Diabetic retinopathy (DR) is the most prominent complication of diabetes and the leading cause of blindness in working age individuals. DR affects over 7 million individuals in North America alone. While there are several manifestations of DR, diabetic macular edema (DME) is the most common cause of central vision loss in diabetics affecting over 25% of patients suffering from diabetes.
All currently approved therapeutic approaches for DME present several side-effects ranging from photoreceptor degeneration to retinal tissue destruction. Both human patients and animal models of diabetes reveal that ocular semaphorin 3A (SEMA 3A) is robustly induced in the early stages of diabetes and mediates the breakdown of the inner blood retinal barrier. SEMA 3A presents itself as an attractive candidate for therapeutic neutralization in ocular vasculopathies characterized by edema. We have recently identified this classical neuron guidance cue as a potent inducer of ocular vascular permeability in diabetic retinas. Neutralizing SEMA 3A thus represents an attractive alternative therapeutic strategy to counter pathologic vascular permeability.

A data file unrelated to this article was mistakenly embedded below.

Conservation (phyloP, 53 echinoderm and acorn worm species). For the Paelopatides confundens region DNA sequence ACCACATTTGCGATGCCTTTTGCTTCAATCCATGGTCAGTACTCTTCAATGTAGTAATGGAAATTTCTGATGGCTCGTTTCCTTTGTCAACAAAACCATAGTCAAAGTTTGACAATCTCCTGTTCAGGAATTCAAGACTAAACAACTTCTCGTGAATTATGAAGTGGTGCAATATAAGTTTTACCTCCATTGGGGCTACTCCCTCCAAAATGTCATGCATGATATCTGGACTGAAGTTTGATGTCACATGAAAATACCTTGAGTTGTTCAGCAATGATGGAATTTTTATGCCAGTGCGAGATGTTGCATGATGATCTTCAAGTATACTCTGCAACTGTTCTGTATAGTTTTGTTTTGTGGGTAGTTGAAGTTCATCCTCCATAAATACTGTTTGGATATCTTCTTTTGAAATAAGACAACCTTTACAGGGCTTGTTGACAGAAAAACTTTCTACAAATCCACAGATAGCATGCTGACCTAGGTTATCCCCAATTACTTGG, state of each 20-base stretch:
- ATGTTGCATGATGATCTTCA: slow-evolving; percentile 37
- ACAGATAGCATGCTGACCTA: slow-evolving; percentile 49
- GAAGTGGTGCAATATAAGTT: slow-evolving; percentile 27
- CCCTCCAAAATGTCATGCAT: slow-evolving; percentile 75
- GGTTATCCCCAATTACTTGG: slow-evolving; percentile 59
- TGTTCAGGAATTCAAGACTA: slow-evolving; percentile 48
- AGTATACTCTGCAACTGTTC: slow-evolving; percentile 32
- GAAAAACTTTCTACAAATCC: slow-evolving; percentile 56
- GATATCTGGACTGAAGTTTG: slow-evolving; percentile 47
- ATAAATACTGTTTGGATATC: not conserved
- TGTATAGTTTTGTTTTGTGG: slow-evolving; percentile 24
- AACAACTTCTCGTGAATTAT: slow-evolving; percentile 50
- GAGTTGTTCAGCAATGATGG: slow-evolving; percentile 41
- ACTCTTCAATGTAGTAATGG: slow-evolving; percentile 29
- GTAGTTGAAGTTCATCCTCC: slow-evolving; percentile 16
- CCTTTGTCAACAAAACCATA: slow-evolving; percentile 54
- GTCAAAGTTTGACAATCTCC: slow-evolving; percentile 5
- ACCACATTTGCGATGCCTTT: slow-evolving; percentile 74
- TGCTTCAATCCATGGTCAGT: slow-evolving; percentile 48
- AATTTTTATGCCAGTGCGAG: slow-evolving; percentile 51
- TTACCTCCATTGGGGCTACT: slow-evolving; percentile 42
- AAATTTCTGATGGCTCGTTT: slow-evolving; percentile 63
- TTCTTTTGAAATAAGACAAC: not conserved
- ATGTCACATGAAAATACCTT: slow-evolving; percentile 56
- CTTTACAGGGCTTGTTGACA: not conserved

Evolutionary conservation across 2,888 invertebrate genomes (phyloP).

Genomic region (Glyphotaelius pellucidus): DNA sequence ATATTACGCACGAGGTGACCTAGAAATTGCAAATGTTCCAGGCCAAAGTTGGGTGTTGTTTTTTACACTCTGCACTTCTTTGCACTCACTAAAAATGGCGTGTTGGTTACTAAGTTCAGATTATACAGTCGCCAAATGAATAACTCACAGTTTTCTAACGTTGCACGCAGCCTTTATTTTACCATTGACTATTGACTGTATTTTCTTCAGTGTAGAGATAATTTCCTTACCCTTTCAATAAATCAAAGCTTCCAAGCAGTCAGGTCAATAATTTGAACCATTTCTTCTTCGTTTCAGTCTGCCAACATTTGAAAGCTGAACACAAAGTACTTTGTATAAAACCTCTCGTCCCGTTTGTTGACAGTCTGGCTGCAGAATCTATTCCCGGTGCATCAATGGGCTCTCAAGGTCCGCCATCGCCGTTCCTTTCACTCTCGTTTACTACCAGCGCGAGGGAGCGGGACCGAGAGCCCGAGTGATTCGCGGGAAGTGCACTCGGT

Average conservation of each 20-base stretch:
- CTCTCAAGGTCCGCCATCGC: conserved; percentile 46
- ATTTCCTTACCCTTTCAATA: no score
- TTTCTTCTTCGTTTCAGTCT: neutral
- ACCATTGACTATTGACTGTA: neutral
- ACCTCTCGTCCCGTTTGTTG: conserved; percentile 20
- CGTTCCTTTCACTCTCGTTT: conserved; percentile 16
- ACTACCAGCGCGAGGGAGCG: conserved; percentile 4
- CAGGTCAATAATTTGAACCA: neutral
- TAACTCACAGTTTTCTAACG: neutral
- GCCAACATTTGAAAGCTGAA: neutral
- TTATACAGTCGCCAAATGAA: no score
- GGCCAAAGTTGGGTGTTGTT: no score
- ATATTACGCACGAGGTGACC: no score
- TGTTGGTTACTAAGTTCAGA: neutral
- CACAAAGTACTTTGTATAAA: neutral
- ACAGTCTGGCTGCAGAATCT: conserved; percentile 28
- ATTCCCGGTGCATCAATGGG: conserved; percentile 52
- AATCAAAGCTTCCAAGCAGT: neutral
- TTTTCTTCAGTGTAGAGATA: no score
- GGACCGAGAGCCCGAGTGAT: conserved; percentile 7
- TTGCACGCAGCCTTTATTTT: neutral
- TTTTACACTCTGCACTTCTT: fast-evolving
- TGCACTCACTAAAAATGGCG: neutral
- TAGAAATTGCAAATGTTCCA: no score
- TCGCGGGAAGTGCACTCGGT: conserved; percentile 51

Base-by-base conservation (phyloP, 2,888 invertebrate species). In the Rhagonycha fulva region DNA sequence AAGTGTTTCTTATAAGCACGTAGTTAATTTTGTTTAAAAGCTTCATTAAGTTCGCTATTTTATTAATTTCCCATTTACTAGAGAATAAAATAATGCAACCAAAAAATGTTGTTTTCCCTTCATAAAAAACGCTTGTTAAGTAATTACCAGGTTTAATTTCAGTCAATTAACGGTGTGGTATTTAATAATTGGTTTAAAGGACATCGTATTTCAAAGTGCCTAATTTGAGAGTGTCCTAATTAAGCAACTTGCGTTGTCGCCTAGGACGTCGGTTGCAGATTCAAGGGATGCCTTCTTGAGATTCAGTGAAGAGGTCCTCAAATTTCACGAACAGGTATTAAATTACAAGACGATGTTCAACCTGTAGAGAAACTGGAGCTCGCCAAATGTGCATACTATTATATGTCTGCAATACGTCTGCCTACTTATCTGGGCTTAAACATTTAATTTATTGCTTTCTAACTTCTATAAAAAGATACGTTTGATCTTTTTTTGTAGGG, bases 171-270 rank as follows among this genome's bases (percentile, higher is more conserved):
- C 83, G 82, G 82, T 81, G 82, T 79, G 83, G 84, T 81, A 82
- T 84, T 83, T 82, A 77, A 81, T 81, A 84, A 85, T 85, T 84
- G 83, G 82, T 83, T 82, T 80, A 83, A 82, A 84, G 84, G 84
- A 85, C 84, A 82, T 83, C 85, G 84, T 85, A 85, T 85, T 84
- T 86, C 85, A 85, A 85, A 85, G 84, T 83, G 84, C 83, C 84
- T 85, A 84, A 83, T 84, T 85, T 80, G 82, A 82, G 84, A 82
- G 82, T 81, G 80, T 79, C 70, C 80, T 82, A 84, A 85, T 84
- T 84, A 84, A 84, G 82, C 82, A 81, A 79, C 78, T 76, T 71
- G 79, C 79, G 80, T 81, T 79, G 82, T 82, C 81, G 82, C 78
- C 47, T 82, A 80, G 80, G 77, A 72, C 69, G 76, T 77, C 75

The technology being developed neutralizes SEMA 3A locally in the vitreous via a biologic trap. The SEMA 3A trap limits retinal edema in diabetes and will be applicable to prevent macular edema in age-related macular degeneration.